Coming home after a long day of work at the public library, many of us find ourselves still surrounded by stacks on stacks of books that comprise our prized personal collections. (While you’d think we library workers needn’t own much given our livelihoods depend on an institution of sharing, few of us could boast of such self-restraint.) Mine had grown increasingly unwieldy through my college years, so naturally I caught the Dewey Decimal bug soon after starting my job here, feeling compelled to inventory and rearrange my own mismatch shelves (and milk crates). While sorting the nonfiction into subject areas, I wondered whether my coworkers brought the same organizational rigor to their home libraries as when on duty, so I decided to ask. The short answer is a resounding “yes,” but each has developed an idiosyncratic system for keeping it all straight, or at least off the floor.
Between their responses and those of public figures in books like “My Ideal Bookshelf,” Alberto Manguel’s “The Library at Night” and Jacques Bonnet’s “Phantoms on the Bookshelves,” I’ve seen some enviable displays and accrued techniques galore. Some are on Rory Gilmore‘s level: books on the shelves, books in the dresser drawers, books stowed under the bed. Others have adopted systems analogous to the Marie Kondō method* of painstakingly housing only the most gratifying. Some proudly have no scheme at all. Regardless, these libraries can reveal a lot about their owners; they not only represent our interests but also show our habits in negotiating space, how we assign value and how those values intersect with our conspicuous designs. For Kathryn Schulz writing in The New Yorker, a photograph of her father’s “Stack” exudes the parts of him “that normally defy a camera” like his “exuberant, expansive mind” and “the comic, necessary, generous-hearted compromises of my parents’ marriage.” Leah Price puts it concisely in the introduction to “Unpacking My Library: Writers and Their Books“: “To expose a bookshelf is to compose a self.”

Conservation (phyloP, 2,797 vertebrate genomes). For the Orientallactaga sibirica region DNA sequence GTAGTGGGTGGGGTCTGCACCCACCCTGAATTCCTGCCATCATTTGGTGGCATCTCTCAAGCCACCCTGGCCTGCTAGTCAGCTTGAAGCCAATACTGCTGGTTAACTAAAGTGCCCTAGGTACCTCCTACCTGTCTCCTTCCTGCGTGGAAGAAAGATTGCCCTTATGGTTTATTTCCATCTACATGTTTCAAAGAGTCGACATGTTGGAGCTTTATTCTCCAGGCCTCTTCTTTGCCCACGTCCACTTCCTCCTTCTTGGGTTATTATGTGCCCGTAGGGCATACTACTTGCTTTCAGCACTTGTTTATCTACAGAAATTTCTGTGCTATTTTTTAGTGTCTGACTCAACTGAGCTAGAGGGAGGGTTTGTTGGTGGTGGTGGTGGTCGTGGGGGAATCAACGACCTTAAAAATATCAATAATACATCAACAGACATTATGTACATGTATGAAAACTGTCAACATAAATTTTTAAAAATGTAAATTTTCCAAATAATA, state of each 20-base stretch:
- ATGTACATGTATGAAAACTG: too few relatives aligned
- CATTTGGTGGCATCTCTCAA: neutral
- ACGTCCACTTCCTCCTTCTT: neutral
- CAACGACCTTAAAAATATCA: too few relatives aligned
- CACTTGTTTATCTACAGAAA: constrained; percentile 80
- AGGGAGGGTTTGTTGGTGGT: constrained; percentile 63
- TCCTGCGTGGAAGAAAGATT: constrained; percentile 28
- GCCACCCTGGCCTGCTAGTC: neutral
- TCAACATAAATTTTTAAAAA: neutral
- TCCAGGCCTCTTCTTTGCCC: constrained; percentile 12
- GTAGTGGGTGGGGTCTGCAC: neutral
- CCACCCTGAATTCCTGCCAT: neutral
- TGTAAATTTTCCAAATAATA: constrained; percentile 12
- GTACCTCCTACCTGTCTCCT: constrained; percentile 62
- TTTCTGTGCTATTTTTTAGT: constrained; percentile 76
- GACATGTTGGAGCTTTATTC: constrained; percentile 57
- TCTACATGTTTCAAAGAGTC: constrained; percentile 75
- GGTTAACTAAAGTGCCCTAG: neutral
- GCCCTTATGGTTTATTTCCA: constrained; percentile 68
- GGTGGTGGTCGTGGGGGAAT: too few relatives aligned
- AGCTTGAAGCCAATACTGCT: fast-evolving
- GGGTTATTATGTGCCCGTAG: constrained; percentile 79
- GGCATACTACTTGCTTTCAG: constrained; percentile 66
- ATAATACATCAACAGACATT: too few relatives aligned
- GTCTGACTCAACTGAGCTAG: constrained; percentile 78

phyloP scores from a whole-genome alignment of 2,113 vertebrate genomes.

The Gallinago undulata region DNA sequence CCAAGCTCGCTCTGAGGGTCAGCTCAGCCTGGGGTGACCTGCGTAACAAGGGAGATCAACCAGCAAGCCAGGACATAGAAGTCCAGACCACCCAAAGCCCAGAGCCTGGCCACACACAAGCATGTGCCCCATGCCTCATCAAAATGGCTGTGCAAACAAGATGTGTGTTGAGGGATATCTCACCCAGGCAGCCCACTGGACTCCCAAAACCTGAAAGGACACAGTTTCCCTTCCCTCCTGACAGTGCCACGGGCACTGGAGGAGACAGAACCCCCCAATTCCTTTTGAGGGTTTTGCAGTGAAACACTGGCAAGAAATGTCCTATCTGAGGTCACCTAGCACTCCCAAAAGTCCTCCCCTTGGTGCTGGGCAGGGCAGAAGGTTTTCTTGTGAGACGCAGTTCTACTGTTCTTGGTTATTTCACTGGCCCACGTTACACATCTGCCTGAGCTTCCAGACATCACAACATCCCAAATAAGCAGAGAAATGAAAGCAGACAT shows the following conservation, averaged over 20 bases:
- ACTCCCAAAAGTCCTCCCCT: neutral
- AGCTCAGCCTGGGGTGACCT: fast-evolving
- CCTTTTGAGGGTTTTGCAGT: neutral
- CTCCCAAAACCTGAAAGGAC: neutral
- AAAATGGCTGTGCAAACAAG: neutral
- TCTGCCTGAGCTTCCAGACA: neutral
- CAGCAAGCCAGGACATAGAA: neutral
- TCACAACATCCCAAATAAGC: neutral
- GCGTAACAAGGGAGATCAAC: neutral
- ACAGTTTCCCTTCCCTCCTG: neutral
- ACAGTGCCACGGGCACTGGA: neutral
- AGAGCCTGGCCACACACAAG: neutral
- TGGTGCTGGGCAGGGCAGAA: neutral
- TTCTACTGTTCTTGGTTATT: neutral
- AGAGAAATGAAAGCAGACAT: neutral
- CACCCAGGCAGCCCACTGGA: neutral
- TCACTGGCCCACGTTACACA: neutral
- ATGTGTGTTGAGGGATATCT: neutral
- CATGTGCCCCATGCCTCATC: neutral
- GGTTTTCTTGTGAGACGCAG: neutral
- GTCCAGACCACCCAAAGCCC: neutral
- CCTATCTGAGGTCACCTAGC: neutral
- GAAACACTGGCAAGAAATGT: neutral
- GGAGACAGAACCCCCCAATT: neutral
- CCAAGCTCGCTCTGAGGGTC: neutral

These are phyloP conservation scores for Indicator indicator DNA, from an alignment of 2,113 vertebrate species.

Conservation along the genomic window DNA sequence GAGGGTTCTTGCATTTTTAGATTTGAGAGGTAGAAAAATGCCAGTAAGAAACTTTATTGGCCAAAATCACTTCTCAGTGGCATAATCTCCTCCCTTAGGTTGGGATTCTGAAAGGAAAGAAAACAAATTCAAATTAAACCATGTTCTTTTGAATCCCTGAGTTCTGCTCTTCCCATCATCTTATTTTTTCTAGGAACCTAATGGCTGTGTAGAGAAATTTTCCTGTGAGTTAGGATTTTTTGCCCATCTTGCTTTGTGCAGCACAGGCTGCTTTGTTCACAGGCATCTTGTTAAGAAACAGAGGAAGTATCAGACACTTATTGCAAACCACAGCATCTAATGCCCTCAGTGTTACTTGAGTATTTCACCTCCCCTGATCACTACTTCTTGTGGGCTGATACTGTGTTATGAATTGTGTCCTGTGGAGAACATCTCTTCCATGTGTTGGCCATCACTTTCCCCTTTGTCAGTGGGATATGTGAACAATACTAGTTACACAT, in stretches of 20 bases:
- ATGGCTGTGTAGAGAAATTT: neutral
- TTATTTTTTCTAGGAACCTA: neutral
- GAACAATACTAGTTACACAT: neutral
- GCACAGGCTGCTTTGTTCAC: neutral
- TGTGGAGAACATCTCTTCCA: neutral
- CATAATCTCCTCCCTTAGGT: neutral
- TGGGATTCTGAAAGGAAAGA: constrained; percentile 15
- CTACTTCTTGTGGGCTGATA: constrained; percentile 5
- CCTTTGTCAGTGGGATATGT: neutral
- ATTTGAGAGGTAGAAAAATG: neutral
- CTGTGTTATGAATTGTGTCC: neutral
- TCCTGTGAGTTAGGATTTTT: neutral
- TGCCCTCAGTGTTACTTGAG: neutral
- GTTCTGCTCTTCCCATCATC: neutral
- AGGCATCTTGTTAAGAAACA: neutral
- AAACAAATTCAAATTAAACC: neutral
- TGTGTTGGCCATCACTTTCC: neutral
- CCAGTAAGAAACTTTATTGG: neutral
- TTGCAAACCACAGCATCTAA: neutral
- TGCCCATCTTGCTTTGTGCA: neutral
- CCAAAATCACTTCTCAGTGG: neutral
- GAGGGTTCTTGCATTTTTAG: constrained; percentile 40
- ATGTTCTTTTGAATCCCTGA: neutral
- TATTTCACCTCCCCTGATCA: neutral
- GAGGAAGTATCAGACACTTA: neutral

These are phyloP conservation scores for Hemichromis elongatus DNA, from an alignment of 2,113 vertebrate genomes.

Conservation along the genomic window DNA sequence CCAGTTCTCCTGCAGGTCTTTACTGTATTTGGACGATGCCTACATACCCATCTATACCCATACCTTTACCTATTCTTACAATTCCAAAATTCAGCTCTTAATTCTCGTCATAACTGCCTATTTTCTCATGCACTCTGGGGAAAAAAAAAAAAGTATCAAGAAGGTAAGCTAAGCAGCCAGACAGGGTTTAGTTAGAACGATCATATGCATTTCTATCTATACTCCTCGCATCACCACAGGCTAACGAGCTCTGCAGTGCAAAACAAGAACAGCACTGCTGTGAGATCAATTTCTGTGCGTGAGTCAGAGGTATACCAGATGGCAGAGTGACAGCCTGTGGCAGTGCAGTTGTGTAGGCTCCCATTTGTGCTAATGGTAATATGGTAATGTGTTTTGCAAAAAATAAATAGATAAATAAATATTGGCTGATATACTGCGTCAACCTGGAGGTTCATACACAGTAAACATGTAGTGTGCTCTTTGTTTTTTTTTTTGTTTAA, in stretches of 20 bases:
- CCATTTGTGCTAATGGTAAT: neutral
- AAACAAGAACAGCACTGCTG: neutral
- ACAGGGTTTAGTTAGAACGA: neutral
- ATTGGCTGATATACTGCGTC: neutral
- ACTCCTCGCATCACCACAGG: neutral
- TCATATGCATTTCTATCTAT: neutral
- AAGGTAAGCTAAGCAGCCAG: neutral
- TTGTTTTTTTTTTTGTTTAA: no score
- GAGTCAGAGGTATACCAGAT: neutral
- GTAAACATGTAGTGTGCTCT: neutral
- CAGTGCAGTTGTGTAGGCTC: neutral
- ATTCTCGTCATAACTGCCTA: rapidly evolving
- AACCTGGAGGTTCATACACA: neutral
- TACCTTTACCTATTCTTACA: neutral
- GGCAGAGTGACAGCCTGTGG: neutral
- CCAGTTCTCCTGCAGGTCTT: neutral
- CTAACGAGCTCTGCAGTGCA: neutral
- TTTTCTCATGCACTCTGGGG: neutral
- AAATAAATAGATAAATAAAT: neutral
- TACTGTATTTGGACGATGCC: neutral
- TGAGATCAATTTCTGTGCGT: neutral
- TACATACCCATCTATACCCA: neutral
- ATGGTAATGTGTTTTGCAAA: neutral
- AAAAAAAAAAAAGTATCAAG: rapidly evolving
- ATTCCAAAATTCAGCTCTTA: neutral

Here were some stand-out responses and nifty trends:
- Owning re-reads and sentimental texts while preferring to borrow most else from DBRL. Based on my numbers, three quarters of DBRL staff will have the Harry Potter series on their home shelves.
- If you want it to stay relevant, keep it nearby, especially as your collection grows. That could look like having a shelf of your unread books in order of acquisition within arm’s reach of your reading nook. Or maybe a stack of go-tos at your work station to get your creative juices churning. Material you’re okay with sharing (and perhaps losing) can live on your more public shelves, like those in a living room or guest room.
- 2a. If you are generous enough to lend from your personal collection, consider creating an inventory to track that borrowing. This could be a simple paper log or a digital format like Goodreads or your DBRL account.
- If it ain’t broke, don’t fix it. By far, the most common organization strategies were straight from DBRL’s handbook: non-fiction by subject, fiction in alphabetical order by author and genre fictions (like Sci-Fi or graphic novels) on their own. Location matters, too. Let the purpose of the space help you decide what fits. For me, it would makes no sense to have cookbooks stored upstairs in perfect dewey decimal order (641’s, i.e. between fishing and dining) when where I really need them is down in the kitchen, even though this makes them vulnerable to flying tomato sauce.
- Keeping your materials willy-nilly could induce stress OR could be your default method, allowing you to rediscover treasures you forgot you had.
- Rules were meant to be broken. You don’t have to be a cataloger to understand the struggle of finding a place for books in “taxonomic grey areas.” Since the collection is accountable only to you, put it where your gut tells you, even if it means muddling strict categories. Or create a sub-section just for these grey areas! Alternatively, your method may ignore conventional rules, like these gorgeous rainbow shelves to the right belonging to a staff member.
- The winners: Montaigne had us all beat back in 16th century France, but author and comic-artist Alison Bechdel comes in close second. You can peruse her obsessive store in “Unpacking My Library.”